Richard J. Saykally

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Richard J. Saykally
Alma materUniversity of Wisconsin–Madison, University of Wisconsin-Eau Claire
Known forMolecular characteristics and structure of water
AwardsIrving Langmuir Award (2000)
E. O. Lawrence Award (2004)
Peter Debye Award (2009)
Scientific career
InstitutionsUniversity of California, Berkeley

Richard J. Saykally (born 1947) is an American chemist. He is currently a professor at the University of California, Berkeley. He has received numerous awards for his research on the molecular characteristics of water and aqueous solutions.


Richard Saykally is the Class of 1932 Endowed Professor at the University of California-Berkeley. Born in Rhinelander, Wisconsin and educated at UW-Eau Claire and UW-Madison, Saykally has been a professor at the University of California, Berkeley since 1979. He and his students have pioneered many important advances in spectroscopy, including velocity modulation spectroscopy of ions, terahertz laser vibration-rotation-tunneling spectroscopy of clusters, infrared photon counting spectroscopy, cavity ringdown spectroscopy, and X-ray spectroscopy of liquid microjets. These have permitted the first detailed study of important textbook molecules, including the hydronium (H3O+), hydroxide (OH-) and ammonium (NH4+) ions, as well as small water clusters and carbon clusters.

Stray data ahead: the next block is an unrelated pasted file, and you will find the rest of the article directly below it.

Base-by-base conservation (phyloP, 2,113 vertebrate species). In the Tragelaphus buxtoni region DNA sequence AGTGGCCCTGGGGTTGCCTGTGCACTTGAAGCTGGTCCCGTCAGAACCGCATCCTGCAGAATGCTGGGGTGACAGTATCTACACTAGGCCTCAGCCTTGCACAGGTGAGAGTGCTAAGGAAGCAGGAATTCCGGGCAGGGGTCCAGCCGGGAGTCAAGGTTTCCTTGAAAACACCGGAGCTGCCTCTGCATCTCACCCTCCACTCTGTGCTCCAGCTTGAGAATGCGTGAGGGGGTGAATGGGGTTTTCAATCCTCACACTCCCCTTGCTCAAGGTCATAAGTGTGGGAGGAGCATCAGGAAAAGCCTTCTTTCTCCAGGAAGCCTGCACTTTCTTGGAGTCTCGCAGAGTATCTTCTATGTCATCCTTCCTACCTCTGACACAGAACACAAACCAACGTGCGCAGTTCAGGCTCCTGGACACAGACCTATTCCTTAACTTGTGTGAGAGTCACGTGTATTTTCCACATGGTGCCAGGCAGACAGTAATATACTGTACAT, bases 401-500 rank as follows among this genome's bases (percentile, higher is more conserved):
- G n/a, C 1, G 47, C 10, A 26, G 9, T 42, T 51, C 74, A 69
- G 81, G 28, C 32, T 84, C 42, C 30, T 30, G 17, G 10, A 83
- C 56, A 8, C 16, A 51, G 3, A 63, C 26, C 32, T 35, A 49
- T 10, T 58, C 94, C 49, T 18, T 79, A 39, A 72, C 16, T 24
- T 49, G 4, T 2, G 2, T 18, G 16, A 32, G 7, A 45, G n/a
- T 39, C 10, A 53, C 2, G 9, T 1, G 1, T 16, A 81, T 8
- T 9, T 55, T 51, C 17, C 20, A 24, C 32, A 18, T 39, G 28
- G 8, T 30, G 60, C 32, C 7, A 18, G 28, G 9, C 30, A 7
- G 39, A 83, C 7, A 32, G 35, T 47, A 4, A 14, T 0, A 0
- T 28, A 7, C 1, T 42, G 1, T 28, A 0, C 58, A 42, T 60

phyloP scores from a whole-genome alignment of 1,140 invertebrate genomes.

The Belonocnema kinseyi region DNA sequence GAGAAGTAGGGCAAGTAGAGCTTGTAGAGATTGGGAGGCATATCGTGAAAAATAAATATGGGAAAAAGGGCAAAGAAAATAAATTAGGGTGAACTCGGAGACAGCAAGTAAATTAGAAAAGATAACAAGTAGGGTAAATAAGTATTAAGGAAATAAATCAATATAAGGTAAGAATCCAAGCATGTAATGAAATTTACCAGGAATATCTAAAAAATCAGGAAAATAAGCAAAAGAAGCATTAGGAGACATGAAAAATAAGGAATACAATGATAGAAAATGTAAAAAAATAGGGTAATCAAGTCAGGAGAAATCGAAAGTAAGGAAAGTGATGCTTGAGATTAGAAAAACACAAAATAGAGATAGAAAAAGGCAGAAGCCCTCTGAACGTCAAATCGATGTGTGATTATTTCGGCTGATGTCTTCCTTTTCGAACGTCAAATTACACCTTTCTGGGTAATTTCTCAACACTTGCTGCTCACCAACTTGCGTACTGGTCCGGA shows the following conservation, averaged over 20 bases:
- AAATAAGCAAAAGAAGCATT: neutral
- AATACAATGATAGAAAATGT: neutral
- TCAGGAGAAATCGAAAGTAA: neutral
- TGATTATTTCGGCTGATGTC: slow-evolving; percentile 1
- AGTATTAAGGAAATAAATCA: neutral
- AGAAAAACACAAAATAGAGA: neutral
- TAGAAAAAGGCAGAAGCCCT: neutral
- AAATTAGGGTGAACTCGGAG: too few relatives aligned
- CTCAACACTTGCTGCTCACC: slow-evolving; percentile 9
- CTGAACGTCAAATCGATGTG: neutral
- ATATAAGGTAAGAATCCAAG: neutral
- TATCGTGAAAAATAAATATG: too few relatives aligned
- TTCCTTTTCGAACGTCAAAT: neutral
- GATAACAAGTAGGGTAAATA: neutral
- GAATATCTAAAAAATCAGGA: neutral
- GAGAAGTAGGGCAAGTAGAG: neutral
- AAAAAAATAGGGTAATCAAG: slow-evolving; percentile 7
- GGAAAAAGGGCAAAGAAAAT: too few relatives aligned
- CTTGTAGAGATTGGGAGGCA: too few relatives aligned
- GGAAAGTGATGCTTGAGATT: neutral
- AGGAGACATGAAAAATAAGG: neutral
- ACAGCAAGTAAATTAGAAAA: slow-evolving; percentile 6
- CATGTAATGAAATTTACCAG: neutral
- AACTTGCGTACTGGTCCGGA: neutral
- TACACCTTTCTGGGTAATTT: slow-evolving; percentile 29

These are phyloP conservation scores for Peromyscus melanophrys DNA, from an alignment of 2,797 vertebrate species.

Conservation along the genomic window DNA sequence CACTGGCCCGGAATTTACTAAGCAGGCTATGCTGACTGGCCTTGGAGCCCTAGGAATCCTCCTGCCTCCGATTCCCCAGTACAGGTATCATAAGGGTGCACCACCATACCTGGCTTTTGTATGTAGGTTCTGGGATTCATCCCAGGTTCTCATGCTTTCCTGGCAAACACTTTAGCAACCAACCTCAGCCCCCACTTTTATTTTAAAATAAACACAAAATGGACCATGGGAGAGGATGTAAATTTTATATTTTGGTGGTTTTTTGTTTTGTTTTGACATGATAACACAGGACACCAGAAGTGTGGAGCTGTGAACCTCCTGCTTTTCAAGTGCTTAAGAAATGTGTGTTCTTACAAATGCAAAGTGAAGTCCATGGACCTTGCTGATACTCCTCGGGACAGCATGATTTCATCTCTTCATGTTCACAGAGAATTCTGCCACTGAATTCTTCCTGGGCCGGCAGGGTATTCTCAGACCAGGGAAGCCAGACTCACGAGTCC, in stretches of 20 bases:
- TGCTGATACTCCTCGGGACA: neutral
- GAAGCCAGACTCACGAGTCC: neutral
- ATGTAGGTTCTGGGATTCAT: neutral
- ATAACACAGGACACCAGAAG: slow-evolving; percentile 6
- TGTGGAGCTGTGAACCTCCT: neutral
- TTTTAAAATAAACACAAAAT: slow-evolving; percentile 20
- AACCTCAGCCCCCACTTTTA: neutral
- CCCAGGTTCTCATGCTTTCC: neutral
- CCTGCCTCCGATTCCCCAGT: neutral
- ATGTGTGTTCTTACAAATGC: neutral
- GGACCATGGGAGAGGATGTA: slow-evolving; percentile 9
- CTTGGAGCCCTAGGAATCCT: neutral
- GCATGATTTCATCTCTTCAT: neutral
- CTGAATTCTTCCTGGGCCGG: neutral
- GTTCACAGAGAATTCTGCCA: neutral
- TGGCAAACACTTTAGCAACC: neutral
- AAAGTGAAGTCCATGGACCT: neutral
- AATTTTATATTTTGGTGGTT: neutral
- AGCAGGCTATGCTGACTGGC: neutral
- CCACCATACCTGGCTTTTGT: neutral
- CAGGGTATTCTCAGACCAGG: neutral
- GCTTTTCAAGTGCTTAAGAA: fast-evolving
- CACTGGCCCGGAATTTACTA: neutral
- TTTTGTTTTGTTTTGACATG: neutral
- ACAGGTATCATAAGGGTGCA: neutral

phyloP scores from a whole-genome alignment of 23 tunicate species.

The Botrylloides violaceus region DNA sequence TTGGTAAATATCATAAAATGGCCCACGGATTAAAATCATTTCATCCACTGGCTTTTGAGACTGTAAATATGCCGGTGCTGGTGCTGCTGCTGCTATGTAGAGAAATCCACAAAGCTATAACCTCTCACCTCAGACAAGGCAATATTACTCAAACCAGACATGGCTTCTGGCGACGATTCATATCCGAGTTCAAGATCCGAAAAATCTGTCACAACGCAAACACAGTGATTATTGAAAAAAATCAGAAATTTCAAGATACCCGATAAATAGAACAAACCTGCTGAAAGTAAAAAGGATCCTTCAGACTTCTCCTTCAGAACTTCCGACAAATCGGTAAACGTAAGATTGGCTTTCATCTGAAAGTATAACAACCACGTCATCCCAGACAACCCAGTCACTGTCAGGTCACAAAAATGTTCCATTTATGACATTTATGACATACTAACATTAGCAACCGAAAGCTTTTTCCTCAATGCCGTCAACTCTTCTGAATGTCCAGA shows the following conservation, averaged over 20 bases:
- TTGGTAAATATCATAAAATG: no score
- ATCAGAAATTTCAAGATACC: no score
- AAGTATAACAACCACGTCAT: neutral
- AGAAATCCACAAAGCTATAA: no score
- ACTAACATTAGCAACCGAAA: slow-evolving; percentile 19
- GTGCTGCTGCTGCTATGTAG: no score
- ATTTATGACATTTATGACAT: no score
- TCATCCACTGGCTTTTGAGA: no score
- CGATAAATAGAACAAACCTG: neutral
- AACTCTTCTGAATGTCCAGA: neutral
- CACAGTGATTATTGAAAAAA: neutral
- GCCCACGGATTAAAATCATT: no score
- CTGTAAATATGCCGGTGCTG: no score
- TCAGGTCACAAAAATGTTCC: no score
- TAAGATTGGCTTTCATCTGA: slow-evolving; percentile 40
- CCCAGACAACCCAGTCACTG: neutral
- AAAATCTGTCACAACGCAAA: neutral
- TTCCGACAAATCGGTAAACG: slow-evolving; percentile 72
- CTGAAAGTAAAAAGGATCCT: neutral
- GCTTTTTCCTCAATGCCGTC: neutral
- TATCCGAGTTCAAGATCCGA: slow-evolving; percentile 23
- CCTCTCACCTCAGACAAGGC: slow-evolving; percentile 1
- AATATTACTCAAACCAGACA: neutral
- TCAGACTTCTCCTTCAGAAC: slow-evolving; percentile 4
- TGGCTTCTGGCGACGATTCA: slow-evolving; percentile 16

Recent work includes the spectroscopic determination of a universal water force field via the study of water clusters, the development of femtosecond nonlinear optical molecular imaging methods applied to single nanowire lasers and biological systems, femtosecond UV SHG/SFG studies of liquid electrolyte surfaces, and soft X-ray spectroscopy of liquids and liquid surfaces.

A co-author of over 400 publications that have been cited over 37,000 times (H index> 90), the recipient of over 70 honors and awards from 10 different countries, Saykally is a member of the National Academy of Sciences and the American Academy of Arts and Sciences, and has recently[when?] received the E.O. Lawrence Award in Chemistry from the U.S. Department of Energy, the Hinshelwood Lectureship from Oxford University, the Inaugural International Solvay Chair in Chemistry from the Solvay Institutes of Belgium, the Peter DeBye Award in Physical Chemistry from the ACS, the J.C. Bose Lectureship from IACS-Kolkata, and the Faraday Lectureship Prize from the Royal Society of Chemistry. He is a UC-Berkeley Distinguished Teacher, and has been active at the national level in science education. Over 150 students and postdocs have trained under his direction, many of whom hold prominent positions in academic, government, and industrial institutions.[1]

Awards and honors[edit]

Current research interests[edit]

As of 2014, Saykally's active research includes:[2]


External links[edit]